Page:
A tale of deep bonds to family, place, language―of hard-won selfhood told by a singular, incandescent voice.
After living in America for over a decade, Eun Ji's parents return to Korea for work, leaving fifteen-year-old Eun Ji and her brother behind in the family's new California home. Overnight, Eun Ji finds herself in a world made strange in her mother's absence. Her mother writes letters over the years seeking forgiveness and love―letters Eun Ji cannot understand until she finds them years later hidden in a box.
The letters lay bare the impact of her mother's departure, as Eun Ji gets to know the woman who raised her and left her behind. Eun Ji is a student, a traveler, a dancer, a poet, and a daughter coming to terms not only with her parents' prolonged absence, but her family's history: her grandmother's Jun's years as a lovesick wife in Daejeon, the horrors her grandmother Kumiko witnessed during the Jeju Island Massacre. Where, Koh asks, do the stories of our mothers and grandmothers end and ours begin? How do we find words―in Korean, Japanese, English, or any language―to articulate the profound ways that distance can shape love?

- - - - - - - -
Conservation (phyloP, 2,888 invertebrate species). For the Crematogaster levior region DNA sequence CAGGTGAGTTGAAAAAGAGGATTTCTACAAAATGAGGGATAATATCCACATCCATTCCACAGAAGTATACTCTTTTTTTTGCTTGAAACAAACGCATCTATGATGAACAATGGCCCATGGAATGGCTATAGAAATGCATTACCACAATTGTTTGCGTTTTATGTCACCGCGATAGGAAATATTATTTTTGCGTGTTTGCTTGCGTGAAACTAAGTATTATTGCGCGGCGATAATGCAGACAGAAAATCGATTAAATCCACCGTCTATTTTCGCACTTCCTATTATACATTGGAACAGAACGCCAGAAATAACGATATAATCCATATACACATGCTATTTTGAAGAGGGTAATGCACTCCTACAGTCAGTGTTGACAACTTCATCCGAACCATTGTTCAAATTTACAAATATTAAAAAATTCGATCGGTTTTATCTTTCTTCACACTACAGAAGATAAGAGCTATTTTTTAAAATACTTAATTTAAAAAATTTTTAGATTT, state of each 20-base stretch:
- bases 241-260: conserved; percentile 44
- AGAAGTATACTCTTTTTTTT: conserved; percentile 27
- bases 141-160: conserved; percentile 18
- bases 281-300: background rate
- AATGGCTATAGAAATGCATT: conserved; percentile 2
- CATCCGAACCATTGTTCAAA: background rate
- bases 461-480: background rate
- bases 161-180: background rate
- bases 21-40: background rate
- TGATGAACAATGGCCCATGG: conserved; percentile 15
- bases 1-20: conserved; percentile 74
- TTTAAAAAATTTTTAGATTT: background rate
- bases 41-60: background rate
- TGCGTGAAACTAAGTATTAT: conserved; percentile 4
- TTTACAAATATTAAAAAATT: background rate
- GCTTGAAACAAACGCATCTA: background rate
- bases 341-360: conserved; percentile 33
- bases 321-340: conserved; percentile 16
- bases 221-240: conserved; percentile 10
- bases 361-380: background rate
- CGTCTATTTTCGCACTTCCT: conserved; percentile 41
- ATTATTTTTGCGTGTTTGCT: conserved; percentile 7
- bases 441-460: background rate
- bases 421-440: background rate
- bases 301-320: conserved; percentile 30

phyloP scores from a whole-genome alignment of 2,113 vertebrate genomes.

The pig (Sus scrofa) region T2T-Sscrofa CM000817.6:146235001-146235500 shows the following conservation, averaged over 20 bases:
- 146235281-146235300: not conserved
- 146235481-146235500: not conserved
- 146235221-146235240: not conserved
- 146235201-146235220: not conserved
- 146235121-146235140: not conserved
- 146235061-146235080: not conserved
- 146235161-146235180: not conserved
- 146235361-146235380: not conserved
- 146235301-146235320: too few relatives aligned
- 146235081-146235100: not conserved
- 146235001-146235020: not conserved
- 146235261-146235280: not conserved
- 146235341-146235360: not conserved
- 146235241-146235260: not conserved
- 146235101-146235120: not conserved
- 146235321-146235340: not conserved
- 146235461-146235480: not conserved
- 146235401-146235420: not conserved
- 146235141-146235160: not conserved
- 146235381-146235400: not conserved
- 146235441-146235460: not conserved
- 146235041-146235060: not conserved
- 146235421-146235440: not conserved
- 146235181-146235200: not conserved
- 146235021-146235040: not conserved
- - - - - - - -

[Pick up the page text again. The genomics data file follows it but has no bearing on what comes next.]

The Magical Language of Others is a fearless and poetic mind grappling with forgiveness, reconciliation, legacy, and intergenerational trauma―conjuring an epic saga and love story between mothers and daughters spanning four generations.
About the Author
E. J. Koh is the author of the poetry collection A Lesser Love, winner of the Pleiades Press Editors Prize, and co-translator of Yi Won's The World's Lightest Motorcycle, forthcoming from Zephyr Press. Her poems, translations, and stories have appeared in Boston Review, Los Angeles Review of Books, and World Literature Today, among others. She earned her MFA in Literary Translation and Creative Writing from Columbia University, and is completing the PhD program at the University of Washington in Seattle. She is a recipient of MacDowell and Kundiman fellowships.